2. Volunteer.  Simply volunteering can also be a good path.  The next time they are looking for someone to manage a project, no matter how small, volunteer.  You’ll gain valuable hands on experience.  Offer to write or draft the memo or report; with writing it really is true that practice makes perfect, certainly better.  Volunteer to make presentations or speeches to gain experience and confidence.

  3. Take external classes. If your writing needs improvement take a class on business writing or a refresher on grammar and punctuation at the local college or online.  Seek out a business or financial management course.  Check out the offerings for their IT degrees, many colleges have developed these kinds of courses specifically for IT people.

  4. Join a professional/industry group.  Very often they will have learning opportunities in so called "soft" and business skills for their members.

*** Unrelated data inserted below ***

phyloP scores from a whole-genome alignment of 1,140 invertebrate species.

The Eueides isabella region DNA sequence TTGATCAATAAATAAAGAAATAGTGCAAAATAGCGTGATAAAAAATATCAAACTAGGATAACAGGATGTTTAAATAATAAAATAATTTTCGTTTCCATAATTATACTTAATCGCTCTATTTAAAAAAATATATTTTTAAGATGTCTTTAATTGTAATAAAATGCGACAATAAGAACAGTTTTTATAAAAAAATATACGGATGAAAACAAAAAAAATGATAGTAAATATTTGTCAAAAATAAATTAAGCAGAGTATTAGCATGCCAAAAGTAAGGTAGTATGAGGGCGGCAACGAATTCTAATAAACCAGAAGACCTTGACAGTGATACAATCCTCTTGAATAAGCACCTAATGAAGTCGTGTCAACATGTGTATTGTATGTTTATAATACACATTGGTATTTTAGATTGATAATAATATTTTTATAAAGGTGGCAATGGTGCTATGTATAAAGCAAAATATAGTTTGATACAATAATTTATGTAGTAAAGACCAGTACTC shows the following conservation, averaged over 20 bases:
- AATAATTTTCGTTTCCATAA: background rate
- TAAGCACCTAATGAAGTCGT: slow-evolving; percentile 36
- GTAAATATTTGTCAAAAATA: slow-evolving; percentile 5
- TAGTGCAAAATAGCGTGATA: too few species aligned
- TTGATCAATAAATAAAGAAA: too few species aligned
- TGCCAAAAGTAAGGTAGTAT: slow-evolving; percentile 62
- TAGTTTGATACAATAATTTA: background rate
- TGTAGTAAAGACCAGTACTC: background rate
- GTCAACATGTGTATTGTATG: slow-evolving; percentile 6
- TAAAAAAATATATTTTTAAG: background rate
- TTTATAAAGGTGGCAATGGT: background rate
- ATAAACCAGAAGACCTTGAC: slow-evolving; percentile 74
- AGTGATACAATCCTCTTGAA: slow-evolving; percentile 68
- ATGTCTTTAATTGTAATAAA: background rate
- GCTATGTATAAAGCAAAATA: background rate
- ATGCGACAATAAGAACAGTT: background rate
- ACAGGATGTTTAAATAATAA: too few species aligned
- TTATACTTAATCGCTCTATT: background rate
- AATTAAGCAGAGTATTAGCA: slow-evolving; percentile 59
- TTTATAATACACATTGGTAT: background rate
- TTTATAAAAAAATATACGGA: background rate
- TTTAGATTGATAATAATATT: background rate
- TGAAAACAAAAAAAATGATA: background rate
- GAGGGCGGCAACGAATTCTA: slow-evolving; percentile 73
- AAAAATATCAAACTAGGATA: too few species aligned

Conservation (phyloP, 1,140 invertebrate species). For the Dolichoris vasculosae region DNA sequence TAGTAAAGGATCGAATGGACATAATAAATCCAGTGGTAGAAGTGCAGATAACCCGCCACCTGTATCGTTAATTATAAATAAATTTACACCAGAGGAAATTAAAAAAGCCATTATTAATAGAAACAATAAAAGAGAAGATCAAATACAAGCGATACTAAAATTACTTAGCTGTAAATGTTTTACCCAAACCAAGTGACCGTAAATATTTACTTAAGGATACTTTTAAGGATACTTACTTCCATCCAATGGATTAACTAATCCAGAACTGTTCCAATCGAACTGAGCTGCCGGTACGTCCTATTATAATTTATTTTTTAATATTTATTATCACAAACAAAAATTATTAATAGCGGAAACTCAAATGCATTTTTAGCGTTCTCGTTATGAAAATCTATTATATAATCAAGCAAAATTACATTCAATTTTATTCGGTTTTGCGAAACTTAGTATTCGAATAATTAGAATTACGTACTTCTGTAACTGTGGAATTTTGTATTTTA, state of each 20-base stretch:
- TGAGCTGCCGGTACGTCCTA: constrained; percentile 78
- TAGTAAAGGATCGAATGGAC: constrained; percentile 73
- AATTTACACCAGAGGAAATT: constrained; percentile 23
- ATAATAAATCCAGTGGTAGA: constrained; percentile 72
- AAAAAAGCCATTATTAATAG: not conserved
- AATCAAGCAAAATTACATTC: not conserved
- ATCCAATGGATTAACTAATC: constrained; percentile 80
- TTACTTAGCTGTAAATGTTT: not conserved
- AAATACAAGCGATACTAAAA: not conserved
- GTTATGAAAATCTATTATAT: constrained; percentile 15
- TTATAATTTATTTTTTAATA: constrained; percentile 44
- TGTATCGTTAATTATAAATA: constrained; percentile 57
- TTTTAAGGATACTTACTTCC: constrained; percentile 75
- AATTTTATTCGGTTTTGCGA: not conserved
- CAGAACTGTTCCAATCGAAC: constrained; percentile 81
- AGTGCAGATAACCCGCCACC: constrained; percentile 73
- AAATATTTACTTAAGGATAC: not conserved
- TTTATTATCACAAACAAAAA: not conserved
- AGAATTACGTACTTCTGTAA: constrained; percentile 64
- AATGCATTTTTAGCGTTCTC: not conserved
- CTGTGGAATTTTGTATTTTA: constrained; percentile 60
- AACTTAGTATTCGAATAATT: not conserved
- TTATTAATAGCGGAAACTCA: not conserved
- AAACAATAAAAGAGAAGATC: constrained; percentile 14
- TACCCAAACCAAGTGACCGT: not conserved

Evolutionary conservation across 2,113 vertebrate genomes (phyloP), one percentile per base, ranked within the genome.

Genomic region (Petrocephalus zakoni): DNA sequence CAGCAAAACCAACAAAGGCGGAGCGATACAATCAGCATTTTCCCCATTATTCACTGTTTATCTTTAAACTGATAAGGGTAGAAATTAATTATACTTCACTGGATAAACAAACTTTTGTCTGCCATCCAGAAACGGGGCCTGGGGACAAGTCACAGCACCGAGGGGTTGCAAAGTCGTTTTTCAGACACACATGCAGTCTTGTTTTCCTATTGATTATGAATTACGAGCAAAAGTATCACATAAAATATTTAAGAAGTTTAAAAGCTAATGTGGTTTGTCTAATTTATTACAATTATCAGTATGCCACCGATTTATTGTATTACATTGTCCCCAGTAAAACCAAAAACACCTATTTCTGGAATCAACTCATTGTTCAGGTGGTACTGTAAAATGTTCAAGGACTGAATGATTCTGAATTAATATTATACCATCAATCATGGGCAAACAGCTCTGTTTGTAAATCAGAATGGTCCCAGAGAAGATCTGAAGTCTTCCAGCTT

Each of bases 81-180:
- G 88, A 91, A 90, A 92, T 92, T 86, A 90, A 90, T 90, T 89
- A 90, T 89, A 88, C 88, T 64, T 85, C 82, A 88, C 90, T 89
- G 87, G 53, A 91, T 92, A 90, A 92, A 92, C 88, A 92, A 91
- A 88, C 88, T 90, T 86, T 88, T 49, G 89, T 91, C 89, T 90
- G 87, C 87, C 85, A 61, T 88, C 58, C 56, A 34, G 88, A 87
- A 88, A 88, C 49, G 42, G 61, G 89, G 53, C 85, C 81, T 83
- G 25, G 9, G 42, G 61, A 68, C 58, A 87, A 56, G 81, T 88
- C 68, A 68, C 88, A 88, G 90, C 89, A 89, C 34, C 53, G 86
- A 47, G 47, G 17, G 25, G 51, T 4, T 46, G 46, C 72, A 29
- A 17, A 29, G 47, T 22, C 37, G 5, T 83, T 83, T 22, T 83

Everyone hopes to be successful in their career, not just to make more money (although that’s always good!) but also because we generally want to take on more interesting work and do things that matter and have an impact, in our company and the world. Don’t just hope though. Keep in mind all the skills you’ll need to be truly successful and be proactive about developing them throughout your career.

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Get Rid of that "Objective Section" on Your Resume ASAP!

Posted by ATR International on Thu, Jul 16, 2015 @ 07:30 AM